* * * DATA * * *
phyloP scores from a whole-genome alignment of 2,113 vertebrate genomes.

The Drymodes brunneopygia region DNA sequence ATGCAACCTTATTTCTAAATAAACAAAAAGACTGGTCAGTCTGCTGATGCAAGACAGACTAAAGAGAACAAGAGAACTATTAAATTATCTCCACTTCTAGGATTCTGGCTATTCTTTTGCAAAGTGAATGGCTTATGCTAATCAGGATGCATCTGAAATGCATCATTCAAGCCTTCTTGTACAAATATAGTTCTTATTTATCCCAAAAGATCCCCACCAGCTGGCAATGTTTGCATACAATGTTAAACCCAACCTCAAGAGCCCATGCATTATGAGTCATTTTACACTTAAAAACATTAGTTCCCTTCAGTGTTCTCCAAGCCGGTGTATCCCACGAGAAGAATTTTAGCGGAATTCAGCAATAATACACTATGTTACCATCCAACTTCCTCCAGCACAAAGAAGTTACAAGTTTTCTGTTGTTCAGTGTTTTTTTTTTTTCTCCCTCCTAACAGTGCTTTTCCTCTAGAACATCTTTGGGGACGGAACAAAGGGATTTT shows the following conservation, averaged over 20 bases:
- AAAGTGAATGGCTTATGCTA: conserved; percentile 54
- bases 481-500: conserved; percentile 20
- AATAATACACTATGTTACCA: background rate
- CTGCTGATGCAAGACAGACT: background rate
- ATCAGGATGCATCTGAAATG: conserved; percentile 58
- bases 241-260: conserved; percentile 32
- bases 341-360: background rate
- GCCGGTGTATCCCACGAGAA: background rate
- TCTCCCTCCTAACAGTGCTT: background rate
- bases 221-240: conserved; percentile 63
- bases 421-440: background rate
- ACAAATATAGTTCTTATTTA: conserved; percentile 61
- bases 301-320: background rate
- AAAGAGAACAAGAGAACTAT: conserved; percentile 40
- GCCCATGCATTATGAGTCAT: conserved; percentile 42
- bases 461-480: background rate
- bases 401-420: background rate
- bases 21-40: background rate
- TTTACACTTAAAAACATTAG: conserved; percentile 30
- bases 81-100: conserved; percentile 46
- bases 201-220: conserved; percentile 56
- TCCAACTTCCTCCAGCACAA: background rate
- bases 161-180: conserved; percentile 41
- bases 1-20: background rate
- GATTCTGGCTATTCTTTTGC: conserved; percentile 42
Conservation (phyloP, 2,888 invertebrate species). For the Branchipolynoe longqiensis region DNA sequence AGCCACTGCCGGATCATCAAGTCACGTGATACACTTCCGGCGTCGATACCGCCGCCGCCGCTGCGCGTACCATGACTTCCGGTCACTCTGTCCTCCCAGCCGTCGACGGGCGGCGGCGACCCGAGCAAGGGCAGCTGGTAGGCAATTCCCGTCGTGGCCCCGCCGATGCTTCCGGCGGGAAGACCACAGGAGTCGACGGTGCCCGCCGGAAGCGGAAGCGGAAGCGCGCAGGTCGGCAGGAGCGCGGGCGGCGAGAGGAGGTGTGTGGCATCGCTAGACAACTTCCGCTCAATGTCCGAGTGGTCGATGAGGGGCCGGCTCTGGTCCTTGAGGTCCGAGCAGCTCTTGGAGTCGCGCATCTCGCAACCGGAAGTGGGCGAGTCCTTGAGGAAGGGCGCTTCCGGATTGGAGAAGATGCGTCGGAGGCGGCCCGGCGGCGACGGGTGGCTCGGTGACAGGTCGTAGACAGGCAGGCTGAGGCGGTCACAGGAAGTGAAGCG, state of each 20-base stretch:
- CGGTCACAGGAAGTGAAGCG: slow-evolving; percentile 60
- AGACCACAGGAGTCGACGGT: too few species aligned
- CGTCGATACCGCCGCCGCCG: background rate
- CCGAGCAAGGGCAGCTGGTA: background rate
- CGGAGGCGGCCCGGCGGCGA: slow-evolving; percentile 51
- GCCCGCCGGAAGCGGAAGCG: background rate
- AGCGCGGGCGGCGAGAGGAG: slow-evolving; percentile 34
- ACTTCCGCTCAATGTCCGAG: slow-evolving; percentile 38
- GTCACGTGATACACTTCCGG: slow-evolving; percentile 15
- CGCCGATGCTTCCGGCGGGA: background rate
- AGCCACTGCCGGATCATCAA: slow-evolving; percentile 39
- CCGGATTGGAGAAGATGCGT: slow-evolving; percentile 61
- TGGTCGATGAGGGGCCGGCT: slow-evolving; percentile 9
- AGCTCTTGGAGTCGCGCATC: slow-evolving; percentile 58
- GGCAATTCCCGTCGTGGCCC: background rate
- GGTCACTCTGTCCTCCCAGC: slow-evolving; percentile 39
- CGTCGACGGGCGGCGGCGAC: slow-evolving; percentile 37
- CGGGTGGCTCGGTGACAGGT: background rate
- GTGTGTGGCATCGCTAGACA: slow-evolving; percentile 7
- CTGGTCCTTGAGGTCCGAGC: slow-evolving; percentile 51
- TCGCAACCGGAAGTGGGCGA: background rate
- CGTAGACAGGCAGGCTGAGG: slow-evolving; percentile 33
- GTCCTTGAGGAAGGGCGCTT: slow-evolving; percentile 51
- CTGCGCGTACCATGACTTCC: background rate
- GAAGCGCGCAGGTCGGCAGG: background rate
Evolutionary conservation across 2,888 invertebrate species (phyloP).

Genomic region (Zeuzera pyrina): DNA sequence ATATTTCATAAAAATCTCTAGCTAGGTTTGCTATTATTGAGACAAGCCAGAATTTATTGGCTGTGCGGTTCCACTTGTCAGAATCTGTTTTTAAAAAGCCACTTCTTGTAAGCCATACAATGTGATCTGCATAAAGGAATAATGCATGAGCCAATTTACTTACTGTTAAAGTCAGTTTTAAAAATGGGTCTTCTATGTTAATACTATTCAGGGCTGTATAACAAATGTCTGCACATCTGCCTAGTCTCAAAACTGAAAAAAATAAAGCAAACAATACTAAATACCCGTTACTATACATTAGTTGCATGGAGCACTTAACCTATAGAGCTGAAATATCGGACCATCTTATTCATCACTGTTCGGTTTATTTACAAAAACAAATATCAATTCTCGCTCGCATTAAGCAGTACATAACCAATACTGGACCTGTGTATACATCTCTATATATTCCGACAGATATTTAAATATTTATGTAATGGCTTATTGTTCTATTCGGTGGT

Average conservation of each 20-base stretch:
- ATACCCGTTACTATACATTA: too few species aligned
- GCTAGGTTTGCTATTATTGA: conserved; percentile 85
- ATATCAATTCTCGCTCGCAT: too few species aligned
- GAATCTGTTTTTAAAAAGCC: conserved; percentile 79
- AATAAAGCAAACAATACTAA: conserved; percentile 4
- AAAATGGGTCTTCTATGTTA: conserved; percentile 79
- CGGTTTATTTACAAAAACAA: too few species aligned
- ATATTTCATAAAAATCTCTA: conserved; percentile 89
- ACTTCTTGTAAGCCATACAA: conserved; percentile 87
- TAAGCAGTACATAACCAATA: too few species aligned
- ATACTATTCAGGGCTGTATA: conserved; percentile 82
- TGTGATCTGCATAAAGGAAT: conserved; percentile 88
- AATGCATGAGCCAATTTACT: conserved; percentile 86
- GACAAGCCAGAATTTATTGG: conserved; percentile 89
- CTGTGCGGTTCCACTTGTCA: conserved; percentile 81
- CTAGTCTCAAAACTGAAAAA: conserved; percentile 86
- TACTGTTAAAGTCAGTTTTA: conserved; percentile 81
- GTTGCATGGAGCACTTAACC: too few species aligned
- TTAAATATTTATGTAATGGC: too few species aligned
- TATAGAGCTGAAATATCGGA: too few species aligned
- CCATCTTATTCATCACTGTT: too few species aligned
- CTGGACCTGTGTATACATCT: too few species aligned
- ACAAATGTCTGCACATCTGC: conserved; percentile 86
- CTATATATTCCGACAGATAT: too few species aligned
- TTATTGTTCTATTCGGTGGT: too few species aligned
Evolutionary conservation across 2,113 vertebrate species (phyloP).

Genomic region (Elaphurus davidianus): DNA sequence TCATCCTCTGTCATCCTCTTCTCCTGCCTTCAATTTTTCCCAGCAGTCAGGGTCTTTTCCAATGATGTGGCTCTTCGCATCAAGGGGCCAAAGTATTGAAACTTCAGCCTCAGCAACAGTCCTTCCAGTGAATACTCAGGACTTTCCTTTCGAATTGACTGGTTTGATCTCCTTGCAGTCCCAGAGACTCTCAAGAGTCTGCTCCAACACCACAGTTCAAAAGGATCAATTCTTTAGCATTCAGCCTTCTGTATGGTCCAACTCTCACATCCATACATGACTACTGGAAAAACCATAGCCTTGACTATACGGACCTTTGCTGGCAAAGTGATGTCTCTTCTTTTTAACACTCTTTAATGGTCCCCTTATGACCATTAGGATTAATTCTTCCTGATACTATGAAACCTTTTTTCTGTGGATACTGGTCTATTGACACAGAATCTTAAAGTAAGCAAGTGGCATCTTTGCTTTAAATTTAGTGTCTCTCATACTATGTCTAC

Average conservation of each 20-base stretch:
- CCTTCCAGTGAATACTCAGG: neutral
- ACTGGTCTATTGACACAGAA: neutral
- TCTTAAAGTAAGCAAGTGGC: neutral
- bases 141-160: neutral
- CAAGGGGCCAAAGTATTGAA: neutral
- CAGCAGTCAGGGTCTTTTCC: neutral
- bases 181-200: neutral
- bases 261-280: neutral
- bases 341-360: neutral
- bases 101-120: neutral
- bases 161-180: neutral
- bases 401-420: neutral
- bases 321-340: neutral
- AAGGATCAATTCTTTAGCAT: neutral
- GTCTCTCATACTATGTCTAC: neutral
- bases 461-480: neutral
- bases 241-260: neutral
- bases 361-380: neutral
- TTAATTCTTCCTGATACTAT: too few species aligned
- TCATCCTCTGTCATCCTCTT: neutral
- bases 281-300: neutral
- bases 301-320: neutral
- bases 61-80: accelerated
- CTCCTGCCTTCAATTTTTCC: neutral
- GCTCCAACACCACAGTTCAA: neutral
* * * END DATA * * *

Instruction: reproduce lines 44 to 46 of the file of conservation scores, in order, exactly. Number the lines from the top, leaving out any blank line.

- GGTCACTCTGTCCTCCCAGC: slow-evolving; percentile 39
- CGTCGACGGGCGGCGGCGAC: slow-evolving; percentile 37
- CGGGTGGCTCGGTGACAGGT: background rate